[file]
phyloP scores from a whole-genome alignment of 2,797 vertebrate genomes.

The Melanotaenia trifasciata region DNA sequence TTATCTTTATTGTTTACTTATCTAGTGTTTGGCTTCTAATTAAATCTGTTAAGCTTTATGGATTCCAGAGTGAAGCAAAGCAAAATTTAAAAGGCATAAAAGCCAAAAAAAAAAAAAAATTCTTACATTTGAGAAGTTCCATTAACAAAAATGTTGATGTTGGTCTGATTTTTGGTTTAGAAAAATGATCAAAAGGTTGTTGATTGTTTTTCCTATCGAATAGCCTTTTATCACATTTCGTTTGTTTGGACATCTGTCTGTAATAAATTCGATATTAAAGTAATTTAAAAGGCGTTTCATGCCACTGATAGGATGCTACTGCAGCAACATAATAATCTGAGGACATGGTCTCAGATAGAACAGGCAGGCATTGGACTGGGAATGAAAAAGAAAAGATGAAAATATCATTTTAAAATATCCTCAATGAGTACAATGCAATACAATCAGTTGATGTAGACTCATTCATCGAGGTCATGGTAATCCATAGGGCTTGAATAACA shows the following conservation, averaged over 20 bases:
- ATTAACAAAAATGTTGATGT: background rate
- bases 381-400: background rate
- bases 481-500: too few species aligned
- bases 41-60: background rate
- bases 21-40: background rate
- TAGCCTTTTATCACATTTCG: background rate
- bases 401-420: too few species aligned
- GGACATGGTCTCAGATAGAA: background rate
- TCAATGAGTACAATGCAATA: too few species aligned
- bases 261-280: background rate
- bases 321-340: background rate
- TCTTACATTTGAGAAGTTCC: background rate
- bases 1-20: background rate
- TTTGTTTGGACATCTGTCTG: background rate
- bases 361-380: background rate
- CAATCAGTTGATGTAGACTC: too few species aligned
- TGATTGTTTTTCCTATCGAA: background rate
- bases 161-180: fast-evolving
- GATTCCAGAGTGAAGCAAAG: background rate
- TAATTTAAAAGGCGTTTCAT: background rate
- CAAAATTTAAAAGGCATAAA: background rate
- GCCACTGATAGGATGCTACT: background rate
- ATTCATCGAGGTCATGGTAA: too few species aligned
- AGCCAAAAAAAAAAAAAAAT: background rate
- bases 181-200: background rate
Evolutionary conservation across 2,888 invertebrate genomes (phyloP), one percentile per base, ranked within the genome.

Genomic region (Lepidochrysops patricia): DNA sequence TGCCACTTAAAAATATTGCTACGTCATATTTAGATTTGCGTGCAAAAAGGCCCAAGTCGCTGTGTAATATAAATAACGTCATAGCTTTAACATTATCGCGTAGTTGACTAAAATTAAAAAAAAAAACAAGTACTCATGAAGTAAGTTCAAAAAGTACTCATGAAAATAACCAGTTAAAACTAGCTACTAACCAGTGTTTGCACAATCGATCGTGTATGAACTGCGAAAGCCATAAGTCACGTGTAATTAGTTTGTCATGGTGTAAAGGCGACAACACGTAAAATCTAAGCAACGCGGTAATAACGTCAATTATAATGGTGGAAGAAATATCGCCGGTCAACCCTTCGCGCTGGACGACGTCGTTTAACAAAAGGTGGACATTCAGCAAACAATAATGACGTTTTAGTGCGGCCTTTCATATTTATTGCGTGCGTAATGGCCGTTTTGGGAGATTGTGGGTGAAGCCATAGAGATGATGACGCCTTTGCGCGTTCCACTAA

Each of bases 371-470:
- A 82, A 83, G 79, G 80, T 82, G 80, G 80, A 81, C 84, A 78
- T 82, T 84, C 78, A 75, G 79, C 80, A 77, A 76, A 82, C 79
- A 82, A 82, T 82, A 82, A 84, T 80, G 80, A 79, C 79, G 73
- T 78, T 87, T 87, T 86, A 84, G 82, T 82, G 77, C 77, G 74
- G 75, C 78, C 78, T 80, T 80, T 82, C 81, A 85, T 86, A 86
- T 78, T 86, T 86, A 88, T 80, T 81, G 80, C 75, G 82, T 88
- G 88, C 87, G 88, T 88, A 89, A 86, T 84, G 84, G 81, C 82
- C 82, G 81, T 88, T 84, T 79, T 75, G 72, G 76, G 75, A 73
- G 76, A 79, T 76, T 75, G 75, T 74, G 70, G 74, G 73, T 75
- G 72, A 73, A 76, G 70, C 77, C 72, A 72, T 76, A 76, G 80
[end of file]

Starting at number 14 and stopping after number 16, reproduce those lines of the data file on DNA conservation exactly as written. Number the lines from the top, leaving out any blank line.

- TCTTACATTTGAGAAGTTCC: background rate
- bases 1-20: background rate
- TTTGTTTGGACATCTGTCTG: background rate